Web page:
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Making Red Roofs as Cool as the Other Side of the Pillow

Research Assistant Sharon Chen and Physicist Paul Berdahl hold up their prototype coating made from ruby powder and synthetic ruby crystals at Lawrence Berkeley National Laboratory on Wednesday, September 7, 2016 in Berkeley, Calif. 09/07/16

Above, Berkeley Lab researchers Sharon Chen and Paul Berdahl hold up their prototype coating made from ruby powder and show synthetic ruby crystals used in early tests. (Credit: Marilyn Chung/Berkeley Lab)

Berkeley Lab Keeps Dark Colors From Heating Up

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Credit: Marilyn Chung / Berkeley Lab

Researchers at the Heat Island Group at Berkeley Lab have upended common science knowledge that in the sun only white stays cool and dark colors get hot.

[Watch: Berkeley Lab: Bringing Science Solutions to the World]

The result could do more than reduce air conditioning. It may lead to the use of more aesthetically-pleasing dark colors being applied to surfaces including homes, roofs, walls, piping, aircraft, vehicles, ships, or storage tanks.

The Lawrence Berkeley National Laboratory (LBL), also known as Berkeley Lab, announced that, “Scientists have determined that certain dark pigments can stay just as cool as white by using fluorescence, the re-emission of absorbed light.”

The researchers colored roof coatings with ruby red crystals (aluminum oxide doped with chromium). They then discovered that the ruby application on the white paint kept the surface “as cool as a commercial white coating.”

The findings were published in an article, Fluorescent cooling of objects exposed to sunlight—The ruby example, in the journal Solar Energy Materials & Solar Cells.

A look at who works in the Heat Island Group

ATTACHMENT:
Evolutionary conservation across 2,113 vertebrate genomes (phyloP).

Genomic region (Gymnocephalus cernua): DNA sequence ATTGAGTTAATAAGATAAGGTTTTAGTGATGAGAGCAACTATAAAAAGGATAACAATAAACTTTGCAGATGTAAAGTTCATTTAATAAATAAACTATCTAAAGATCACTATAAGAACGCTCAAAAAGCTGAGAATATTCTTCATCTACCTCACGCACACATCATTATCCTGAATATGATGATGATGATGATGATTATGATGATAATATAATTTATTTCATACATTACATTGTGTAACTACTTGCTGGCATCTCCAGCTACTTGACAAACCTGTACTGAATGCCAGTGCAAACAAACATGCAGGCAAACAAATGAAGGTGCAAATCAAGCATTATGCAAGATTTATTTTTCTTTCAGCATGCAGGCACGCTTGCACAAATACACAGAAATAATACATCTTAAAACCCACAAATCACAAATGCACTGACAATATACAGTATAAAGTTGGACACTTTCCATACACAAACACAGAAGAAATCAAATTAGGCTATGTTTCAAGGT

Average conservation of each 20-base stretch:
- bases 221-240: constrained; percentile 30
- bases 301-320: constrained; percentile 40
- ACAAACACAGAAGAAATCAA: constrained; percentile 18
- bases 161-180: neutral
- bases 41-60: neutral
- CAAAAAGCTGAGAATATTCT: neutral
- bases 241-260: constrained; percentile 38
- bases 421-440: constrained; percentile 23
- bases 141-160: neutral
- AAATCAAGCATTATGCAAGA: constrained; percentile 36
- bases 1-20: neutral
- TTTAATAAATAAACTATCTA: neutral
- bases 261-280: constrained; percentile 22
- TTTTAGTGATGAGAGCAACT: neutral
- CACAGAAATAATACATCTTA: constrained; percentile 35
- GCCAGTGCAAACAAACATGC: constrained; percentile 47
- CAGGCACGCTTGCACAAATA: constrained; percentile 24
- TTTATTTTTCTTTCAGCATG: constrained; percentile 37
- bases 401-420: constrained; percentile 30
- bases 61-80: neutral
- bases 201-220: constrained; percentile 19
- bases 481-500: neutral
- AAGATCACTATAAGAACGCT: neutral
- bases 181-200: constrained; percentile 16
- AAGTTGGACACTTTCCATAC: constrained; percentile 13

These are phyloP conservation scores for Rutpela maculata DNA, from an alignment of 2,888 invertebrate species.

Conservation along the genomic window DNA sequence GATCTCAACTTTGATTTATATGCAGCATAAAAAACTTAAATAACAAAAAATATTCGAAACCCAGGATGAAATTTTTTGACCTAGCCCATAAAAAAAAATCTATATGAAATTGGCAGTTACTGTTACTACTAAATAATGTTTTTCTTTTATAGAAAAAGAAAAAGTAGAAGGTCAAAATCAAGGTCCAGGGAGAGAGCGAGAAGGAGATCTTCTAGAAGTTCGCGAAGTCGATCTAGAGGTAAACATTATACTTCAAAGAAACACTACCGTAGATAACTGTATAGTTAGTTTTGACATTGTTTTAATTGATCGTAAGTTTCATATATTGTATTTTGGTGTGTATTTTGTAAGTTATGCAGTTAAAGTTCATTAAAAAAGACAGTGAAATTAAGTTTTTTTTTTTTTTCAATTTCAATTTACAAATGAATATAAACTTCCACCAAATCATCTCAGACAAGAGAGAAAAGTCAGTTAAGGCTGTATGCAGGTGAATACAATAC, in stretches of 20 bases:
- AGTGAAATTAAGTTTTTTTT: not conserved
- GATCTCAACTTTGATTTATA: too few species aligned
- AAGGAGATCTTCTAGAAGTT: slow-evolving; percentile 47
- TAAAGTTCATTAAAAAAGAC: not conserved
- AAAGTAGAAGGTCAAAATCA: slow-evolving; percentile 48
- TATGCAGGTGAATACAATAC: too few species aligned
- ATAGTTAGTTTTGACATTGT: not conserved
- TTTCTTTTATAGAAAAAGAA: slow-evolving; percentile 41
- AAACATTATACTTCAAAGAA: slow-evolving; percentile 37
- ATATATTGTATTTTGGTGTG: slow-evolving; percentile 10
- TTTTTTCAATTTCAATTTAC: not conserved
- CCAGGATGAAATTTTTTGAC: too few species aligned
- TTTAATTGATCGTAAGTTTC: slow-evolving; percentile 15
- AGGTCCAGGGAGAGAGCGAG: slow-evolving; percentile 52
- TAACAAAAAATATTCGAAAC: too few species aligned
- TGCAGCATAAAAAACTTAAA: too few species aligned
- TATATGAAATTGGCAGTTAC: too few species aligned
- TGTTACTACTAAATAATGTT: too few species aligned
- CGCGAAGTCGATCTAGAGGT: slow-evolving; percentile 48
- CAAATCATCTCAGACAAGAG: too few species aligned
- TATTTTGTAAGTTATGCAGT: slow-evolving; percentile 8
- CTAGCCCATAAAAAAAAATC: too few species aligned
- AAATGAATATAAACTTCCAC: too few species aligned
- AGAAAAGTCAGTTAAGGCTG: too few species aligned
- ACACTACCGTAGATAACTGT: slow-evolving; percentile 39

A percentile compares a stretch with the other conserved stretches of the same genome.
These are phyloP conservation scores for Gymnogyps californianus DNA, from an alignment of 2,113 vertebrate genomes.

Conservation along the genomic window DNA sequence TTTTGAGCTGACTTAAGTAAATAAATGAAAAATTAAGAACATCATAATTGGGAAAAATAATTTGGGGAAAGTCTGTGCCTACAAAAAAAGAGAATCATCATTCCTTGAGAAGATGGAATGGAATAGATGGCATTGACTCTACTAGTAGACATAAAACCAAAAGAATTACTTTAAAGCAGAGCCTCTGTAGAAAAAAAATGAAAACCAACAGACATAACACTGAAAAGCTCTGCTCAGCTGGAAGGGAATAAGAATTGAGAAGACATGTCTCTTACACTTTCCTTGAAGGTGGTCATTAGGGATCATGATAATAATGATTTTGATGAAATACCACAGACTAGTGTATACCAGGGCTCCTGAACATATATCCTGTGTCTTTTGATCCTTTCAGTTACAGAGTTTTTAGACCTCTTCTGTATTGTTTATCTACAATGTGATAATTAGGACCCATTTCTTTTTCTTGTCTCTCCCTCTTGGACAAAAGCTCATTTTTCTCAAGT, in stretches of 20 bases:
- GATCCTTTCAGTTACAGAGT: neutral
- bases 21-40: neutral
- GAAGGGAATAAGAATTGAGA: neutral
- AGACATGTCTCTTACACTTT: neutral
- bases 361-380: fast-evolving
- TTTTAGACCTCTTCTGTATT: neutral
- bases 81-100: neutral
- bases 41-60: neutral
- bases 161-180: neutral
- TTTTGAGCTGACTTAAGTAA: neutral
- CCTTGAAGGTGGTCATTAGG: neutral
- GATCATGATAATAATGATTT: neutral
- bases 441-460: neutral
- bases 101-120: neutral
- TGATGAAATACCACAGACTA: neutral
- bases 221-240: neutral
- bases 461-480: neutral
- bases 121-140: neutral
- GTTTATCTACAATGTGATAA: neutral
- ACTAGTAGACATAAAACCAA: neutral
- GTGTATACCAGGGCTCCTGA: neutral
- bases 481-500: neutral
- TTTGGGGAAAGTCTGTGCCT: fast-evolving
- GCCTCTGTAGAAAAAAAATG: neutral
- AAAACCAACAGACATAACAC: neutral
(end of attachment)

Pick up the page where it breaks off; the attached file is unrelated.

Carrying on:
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Sharon Chen, works on another project at the Berkeley Lab.

Sharon Chen is a co-author of the Fluorescent cooling study and a Research Associate II in the Heat Island Group. She graduated from UC Berkeley in 2012 with a BS in Civil Engineering.

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Pablo Rosado is a Postdoctoral Fellow in the Heat Island Group. He measures, simulates, and analyzes “the effects of cool roofs, cool walls, and cool pavements on the conditioning energy use of buildings”

Rosado joined the group in May 2016. The same month, he received his PhD in Mechanical Engineering from the University of California, Berkeley, where he also earned an MS in the same discipline. He earned his BS in Mechanical Engineering at the University of Puerto Rico-Mayaguez.

[Check out Top Schools for Latino STEM Graduates]

The title of Rosado’s doctoral dissertation was “Evaluating Cool Impervious Surfaces: Application to an Energy-Efficient Residential Roof and to City Pavements”.

He has held internships—click on organization name–at Oak Ridge National Laboratory, Boeing, and GE Aviation. In 2014, Rosado was the second place winner of a $7,000 grant in the Big Ideas @ Berkeley competition in the Scaling Up Big Ideas category.

Rosado was one of six authors of a paper, Recruitment and retention of Latino/a graduate students at UC Berkeley, presented at the American Chemical Society’s 2013 session on The Impact of Diversity and Inclusion at the 246th ACS National Meeting and Exposition.

In 2012, he was a winner of a GEM Consortium Fellowship for graduate study in engineering.

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Jing (Jane) Ge specializes in Windows and Envelope Materials in the Heat Island China Energy Group.

Journal Reference:

  1. Paul Berdahl, Sharon S. Chen, Hugo Destaillats, Thomas W. Kirchstetter, Ronnen M. Levinson, Michael A. Zalich. Fluorescent cooling of objects exposed to sunlight – The ruby example. Solar Energy Materials and Solar Cells, 2016; 157: 312 DOI: 10.1016/j.solmat.2016.05.058

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